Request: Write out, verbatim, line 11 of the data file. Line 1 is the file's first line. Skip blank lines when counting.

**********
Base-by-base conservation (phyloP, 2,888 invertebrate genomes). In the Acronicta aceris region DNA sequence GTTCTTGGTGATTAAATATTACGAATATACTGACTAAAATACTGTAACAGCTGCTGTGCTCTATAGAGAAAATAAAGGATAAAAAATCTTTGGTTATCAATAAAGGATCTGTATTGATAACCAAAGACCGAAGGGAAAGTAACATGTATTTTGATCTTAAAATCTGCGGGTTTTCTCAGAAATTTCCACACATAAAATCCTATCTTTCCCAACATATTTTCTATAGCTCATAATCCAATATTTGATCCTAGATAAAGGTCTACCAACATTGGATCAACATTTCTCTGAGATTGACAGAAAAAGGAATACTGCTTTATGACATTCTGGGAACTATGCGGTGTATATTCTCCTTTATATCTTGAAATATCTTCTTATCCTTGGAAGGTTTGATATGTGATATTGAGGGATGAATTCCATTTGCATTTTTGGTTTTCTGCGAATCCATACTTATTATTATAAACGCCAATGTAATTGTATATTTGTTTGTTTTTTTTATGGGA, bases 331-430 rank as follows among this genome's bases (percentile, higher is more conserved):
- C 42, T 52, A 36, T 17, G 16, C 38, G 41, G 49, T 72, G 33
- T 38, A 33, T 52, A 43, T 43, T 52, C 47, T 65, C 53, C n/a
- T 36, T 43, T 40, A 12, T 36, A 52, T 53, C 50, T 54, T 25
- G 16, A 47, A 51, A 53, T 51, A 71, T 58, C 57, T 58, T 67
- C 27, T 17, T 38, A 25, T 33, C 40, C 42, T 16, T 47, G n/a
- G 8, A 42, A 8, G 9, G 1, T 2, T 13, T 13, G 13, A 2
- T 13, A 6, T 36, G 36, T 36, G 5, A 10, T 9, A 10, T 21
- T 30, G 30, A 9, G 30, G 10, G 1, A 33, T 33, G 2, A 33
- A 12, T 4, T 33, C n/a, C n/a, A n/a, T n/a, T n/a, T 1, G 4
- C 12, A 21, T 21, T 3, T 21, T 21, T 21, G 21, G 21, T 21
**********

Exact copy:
- C 12, A 21, T 21, T 3, T 21, T 21, T 21, G 21, G 21, T 21